When the Paris Agreement was signed in 2015, humanity was on track for around 3.6°C of warming, so some progress has been made, but at nowhere near that rate demanded by the climate emergency.
Fossil fuels and renewables
Last year in Glasgow, countries committed to “phase down” the use of “unabated” coal. Whilst this was not as strong as the “phase out” that many countries wanted, it was – astonishingly – the first time a resolution on fossil fuels was included in the final text of a COP agreement.
At COP27, some countries argued for a commitment to phase down all fossil fuels, including oil and gas, but this failed and in the end the resolution was the same as that agreed in Glasgow.
Countries did commit to “enhancing a clean energy mix, including low-emission and renewable energy,” but the inclusion of the phrase “low-emission energy” has caused real concern, as it is open to interpretation and could leave the door open for further gas production, for example.
“Still in the emergency room”
The current rise of 1.1°C has already caused major climate disasters. Research from World Weather Attribution, for example, reveals that the devastating floods in Nigeria were 80 times more likely because of the climate crisis.
Yet, after another year of global climate talks, commitments from world leaders still have us on a path to temperature rises of well over 2°C, with the risk of climate tipping points pushing us into even more dangerous territory.
As COP27 came to a close, UN Secretary General António Guterres said:
“Our planet is still in the emergency room. We need to drastically reduce emissions now and this is an issue this COP did not address… A fund for loss and damage is essential – but it’s not an answer if the climate crisis washes a small island state off the map – or turns an entire African country to desert. The world still needs a giant leap on climate ambition. The red line we must not cross is the line that takes our planet over the 1.5C temperature limit.”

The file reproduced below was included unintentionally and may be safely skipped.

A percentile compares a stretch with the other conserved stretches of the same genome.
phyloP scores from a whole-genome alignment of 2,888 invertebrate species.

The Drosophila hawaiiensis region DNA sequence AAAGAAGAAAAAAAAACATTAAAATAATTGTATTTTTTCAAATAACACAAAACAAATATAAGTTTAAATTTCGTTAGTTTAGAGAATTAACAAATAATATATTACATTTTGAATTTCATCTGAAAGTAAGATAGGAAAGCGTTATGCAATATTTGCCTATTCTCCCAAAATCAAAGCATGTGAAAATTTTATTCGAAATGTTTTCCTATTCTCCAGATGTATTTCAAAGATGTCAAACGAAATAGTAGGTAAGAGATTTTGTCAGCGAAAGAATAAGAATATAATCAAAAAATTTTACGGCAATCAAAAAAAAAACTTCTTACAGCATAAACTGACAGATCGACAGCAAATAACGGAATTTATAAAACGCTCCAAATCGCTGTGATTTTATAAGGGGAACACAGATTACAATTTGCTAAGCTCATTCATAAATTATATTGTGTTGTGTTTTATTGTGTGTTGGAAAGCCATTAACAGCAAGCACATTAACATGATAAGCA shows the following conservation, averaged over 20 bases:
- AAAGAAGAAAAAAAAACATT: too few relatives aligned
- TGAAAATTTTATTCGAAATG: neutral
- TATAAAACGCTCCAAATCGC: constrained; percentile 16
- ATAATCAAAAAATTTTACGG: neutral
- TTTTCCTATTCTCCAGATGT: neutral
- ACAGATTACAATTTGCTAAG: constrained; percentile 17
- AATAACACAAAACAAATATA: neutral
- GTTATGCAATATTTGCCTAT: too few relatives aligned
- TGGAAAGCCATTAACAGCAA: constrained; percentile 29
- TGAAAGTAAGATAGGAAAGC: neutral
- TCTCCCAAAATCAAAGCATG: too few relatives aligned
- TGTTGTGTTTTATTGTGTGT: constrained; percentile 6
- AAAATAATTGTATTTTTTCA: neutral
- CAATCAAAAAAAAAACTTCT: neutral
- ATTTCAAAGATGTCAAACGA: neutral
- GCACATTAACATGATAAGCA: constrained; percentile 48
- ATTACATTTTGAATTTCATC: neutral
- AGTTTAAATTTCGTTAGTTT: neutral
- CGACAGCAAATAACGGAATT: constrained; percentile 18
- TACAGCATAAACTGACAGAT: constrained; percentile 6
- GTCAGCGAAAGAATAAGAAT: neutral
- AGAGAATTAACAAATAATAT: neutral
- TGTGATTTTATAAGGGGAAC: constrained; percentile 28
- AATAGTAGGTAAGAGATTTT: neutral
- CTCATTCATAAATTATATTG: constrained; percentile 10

In other words, we are still very much on the ‘highway to hell, with our foot on the accelerator.’
Action at all levels
It is clear that the time is long past for incremental changes, we need nothing short of transformational change across every sector.
Whilst global agreements and government action are essential – and governments must now urgently look at their NDCs and work towards a viable pathway for 1.5°C – outcomes from COP27 serve as an urgent reminder that we can’t rely on global negotiations to deliver change at the necessary pace.
Fortunately, new leadership is emerging at local level. By getting the skills and knowledge we need, communities, councils, organisations and individuals are getting on with creating change. By sharing this work with others, and highlighting the many co-benefits of action on the climate emergency, we are demonstrating what can be achieved on the ground to take our foot off the accelerator and explore new ways ahead.
About the author
Paul is CAT’s Zero Carbon Britain Knowledge and Outreach Coordinator. He has been involved with our research into zero carbon scenarios since the beginning, coordinating the development of research reports and liaising directly with government, industry, NGOs and the arts to share findings.